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Youth Sports Politics: One Mom's Fight to Make A Travel Soccer Program More Inclusive

League and in your letter was that you didn't want to destroy the rec program by growing the travel soccer program too rapidly. Your letter speaks of phasing in the travel program in the Fall in order to determine the "appropriate' equilibrium between travel and rec. This statement, unfortunately, suggests that you believe it is up to the No-Name Soccer Club to determine the relative sizes of the two programs. We submit that the sizes of the two programs should be determined not by you and a small group of self-appointed experts, but by the parents whose children are the "consumers' of those two programs. If there is consumer demand for a larger travel soccer program, it seems to us that the No-Name Soccer Club should do everything within its power to meet that demand. To suggest otherwise is to leave your club open to charges that the desire to preserve the rec program, and the other so-called reasons advanced for cutting the size of the Fall program, are really just a smokescreen, and that your organization's real goal is to make travel soccer something it should not be: an exclusive, by invitation only, club for only those deemed by your organization to be "talented" enough to "represent" our Town1.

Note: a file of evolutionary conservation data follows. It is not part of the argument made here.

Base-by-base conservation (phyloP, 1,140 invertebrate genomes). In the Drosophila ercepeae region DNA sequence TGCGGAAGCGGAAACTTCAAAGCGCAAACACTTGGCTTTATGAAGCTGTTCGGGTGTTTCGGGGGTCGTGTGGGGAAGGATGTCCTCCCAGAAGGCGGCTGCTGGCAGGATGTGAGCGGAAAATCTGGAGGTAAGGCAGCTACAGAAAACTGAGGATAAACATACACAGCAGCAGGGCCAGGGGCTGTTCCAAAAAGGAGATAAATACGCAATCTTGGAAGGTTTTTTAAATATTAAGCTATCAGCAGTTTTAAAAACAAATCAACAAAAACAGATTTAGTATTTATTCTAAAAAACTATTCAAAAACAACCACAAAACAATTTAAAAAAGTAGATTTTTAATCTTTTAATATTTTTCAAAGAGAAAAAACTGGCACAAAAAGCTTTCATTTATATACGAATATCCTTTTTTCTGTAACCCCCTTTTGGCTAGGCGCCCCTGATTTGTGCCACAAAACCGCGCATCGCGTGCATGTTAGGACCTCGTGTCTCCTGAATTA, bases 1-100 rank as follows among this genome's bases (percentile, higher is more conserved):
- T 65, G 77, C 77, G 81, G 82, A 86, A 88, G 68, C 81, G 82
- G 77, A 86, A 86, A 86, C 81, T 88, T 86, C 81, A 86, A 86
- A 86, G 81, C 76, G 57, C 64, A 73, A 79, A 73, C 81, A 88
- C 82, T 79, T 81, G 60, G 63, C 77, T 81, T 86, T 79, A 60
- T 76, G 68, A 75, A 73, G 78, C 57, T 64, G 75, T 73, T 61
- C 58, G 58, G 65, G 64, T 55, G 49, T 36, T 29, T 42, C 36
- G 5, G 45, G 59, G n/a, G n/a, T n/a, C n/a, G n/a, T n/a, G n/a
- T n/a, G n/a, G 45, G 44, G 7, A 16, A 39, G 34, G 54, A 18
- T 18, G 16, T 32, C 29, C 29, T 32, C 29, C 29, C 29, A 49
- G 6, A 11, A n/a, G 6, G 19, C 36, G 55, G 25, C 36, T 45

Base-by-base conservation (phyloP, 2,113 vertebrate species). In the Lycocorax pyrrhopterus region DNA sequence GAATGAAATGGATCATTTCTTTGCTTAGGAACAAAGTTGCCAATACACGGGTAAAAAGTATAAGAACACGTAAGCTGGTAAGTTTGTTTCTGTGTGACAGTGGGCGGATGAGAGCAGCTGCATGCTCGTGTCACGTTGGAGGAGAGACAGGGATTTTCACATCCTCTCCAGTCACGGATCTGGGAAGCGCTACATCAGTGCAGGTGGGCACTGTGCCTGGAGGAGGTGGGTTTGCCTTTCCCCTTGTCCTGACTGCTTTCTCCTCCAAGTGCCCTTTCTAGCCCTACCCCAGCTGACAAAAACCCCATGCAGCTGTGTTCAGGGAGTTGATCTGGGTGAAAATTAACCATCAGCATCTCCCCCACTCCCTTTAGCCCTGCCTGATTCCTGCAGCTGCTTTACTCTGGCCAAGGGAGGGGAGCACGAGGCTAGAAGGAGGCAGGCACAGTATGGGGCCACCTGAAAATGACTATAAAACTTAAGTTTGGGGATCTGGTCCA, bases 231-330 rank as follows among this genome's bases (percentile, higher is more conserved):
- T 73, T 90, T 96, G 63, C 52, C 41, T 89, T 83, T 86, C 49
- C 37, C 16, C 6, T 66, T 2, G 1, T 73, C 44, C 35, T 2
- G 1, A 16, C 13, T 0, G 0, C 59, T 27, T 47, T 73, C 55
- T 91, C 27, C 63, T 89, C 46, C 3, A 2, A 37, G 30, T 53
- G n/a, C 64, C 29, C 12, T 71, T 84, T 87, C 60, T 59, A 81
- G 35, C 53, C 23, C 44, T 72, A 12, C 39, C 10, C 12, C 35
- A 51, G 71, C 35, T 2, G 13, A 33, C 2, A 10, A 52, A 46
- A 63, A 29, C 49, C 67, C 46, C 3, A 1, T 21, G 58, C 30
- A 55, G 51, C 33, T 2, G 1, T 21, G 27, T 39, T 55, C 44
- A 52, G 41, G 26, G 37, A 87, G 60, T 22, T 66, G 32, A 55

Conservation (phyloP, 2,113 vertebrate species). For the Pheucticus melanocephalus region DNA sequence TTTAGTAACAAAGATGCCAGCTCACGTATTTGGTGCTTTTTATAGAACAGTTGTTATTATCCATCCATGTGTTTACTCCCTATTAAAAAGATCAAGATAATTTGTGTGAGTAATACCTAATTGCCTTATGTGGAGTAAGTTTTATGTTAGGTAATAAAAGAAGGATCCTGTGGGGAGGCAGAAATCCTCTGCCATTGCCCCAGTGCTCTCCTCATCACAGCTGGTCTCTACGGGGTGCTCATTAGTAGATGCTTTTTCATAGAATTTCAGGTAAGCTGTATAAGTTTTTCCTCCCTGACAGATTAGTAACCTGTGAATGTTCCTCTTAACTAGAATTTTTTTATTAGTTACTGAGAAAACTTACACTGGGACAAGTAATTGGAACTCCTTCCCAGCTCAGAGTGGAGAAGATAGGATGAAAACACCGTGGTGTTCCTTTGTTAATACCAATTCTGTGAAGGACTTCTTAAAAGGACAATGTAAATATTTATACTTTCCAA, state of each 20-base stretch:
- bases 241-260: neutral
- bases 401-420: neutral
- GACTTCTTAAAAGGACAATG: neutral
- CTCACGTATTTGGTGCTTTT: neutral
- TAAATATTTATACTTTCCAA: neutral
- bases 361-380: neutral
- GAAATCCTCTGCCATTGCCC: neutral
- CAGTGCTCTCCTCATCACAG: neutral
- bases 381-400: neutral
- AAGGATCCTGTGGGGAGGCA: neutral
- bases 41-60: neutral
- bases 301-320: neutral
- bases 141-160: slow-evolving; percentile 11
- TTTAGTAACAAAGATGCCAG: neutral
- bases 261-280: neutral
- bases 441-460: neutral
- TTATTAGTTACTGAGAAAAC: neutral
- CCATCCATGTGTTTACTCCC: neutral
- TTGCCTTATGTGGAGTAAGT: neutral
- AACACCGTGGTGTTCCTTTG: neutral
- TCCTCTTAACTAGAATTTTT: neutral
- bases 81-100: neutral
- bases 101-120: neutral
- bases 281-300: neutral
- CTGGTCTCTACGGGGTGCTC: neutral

In any event, the fear that travel soccer will lead to the demise of rec soccer has no basis in fact. You yourself conceded at the August 1 meeting that the rec program was not threatened by the large size of the Spring travel soccer program. There is no reason to believe that a program of equal size in the Fall would have any deleterious effect on the rec soccer program. Chances are that there will always be some children who do not want to play travel soccer for who the rec program will be ideal. In any event, the rec program will continue to have a role in introducing younger children to the game and providing older children not interested in travel soccer an opportunity to continue playing for the fun of it.

As we have told you on a number of occasions, our goal is not to run a competing travel club, but to give all of the children who want to play travel soccer the chance to do so. We want nothing more than to have our concerns addressed by the No-Name Soccer Club. If we can work together, then we will disband our club.

The following are some of the changes we would like to see:

  1. Establish A Parents Advisory Council ("PAC"). We contemplate a group consisting of parents with children currently playing travel soccer who would provide the Board of Directors with feedback (both negative and positive) from other parents. Many other town clubs have successfully set up PACs; their value is in providing parents a way to voice concerns without going to the Board of Directors. They also provide the Board with important input to insure that its decisions are reflective of, and responsive to, a broad cross-section of the soccer community. I have attached an article from the MYSA newsletter about the success that a club in Weymouth has had with a PAC.